I wrote a post for Gluten-Free & More Magazine that covers airlines that offer gluten-free meals and top tips for eating safe on a gluten-free diet. Here are a couple of things that I shared.
- Fly with airlines that offer allergy friendly/gluten-free meals.
- Select the gluten-free meal when you make your reservation online or within 1-4 days of your flight. If you don’t see the option try going into your reservation after it’s confirmed. Sometimes airlines give you additional options like meal type, seating, and upgrades after your reservation is confirmed. If you go to your reservation and you still don’t see the place to update your meal preference, call the airline.
- Bring your own food just in case they make a mistake – they are only human! I have heard stories where people received a gluten-free labeled meal only to open it to gluten-containing food.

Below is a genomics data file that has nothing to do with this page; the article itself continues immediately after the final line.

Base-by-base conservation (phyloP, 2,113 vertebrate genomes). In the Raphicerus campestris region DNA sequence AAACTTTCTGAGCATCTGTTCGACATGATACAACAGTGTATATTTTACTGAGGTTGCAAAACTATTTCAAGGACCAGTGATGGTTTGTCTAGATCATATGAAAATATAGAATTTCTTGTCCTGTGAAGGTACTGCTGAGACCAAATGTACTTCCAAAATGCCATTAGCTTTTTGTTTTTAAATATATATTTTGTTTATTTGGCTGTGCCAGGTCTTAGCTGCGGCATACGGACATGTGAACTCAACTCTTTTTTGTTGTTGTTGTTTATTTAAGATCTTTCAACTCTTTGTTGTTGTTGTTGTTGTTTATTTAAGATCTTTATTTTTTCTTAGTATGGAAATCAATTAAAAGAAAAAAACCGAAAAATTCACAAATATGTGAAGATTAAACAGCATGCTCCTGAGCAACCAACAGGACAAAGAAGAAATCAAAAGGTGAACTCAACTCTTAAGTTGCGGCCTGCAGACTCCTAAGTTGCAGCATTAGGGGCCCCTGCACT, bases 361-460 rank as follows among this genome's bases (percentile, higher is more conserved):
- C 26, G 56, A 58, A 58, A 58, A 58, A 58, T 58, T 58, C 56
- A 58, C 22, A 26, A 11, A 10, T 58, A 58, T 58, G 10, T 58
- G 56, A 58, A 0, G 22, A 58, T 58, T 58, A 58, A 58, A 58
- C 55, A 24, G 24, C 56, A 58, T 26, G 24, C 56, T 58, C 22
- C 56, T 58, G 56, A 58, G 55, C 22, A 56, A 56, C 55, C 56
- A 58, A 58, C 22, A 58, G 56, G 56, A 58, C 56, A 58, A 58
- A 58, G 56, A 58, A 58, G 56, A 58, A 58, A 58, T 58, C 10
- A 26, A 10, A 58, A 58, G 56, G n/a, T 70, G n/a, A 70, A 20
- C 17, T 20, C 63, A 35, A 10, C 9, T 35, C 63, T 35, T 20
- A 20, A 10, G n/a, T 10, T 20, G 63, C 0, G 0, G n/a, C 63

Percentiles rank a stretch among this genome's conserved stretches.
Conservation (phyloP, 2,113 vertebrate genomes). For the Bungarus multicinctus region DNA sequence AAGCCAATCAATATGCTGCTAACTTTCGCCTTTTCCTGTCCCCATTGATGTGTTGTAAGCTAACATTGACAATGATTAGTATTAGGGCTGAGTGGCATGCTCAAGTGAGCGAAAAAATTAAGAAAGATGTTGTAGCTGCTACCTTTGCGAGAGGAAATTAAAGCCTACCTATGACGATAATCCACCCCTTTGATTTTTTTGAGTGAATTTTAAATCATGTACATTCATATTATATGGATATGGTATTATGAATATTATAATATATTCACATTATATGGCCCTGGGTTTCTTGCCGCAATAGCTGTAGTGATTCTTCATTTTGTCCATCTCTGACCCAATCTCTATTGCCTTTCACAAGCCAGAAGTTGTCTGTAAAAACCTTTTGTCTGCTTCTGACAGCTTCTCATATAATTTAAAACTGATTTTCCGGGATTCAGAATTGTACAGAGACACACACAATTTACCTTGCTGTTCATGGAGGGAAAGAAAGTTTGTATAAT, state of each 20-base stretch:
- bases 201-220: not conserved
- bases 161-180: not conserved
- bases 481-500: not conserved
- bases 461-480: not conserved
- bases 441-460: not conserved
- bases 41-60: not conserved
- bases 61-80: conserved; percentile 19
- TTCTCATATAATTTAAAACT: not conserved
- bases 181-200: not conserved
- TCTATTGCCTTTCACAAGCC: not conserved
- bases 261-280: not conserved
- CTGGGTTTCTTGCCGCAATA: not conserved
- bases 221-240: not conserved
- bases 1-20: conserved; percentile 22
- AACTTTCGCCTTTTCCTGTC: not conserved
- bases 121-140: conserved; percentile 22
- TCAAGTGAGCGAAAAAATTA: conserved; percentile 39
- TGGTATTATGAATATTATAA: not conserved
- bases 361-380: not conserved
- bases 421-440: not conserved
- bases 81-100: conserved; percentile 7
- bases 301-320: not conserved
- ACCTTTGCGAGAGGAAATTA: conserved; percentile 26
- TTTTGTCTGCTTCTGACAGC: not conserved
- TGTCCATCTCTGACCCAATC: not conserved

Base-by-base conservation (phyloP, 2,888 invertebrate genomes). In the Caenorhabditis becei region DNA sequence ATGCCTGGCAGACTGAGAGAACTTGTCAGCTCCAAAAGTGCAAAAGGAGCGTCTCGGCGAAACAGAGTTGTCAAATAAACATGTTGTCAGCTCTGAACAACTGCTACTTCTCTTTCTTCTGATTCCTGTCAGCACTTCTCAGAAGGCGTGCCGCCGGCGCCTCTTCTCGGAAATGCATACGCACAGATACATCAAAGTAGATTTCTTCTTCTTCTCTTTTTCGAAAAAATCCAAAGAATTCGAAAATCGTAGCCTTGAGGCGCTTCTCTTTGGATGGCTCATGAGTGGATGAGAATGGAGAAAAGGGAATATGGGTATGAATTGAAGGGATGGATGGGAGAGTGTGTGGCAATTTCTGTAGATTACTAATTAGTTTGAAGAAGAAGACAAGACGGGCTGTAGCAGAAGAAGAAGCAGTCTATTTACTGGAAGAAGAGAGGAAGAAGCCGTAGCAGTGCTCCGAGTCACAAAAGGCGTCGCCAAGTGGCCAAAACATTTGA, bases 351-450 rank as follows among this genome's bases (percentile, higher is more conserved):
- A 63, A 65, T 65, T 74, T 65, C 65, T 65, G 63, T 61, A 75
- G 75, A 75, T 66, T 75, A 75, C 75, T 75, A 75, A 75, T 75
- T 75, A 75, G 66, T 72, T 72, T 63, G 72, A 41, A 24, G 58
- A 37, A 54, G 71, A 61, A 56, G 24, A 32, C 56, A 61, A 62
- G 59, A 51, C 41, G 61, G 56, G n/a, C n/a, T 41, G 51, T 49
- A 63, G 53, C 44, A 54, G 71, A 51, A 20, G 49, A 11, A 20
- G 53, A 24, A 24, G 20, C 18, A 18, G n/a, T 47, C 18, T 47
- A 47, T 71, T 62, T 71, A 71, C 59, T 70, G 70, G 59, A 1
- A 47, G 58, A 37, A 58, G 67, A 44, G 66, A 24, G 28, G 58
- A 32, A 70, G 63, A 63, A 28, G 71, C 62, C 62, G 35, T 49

- If it doesn’t look right, don’t eat it. That’s why you brought some of your own food right?
- Call your airline (or check online) in advance to make sure they have your request noted. I made a request in advance once and found out when we got on the plane that the request was “reset” because the flight number changed. It was an annoying error on the airline’s part, but I should have double checked to make sure it was still noted.
You can find the whole article on the My Life With Food Allergies site here.
Where we stayed:
We rented the cutest apartment in Venice. We made breakfast in the apartment each morning, usually scrambled eggs, fruits and Udi’s bread toasted in a pan, and ate at restaurants for dinner. During the day we stopped by the market and picked up sliced cured meats, fresh fruits, cheeses, and chips and had picnics in the squares or by the water. My girls loved having picnic lunches, even though it was cold.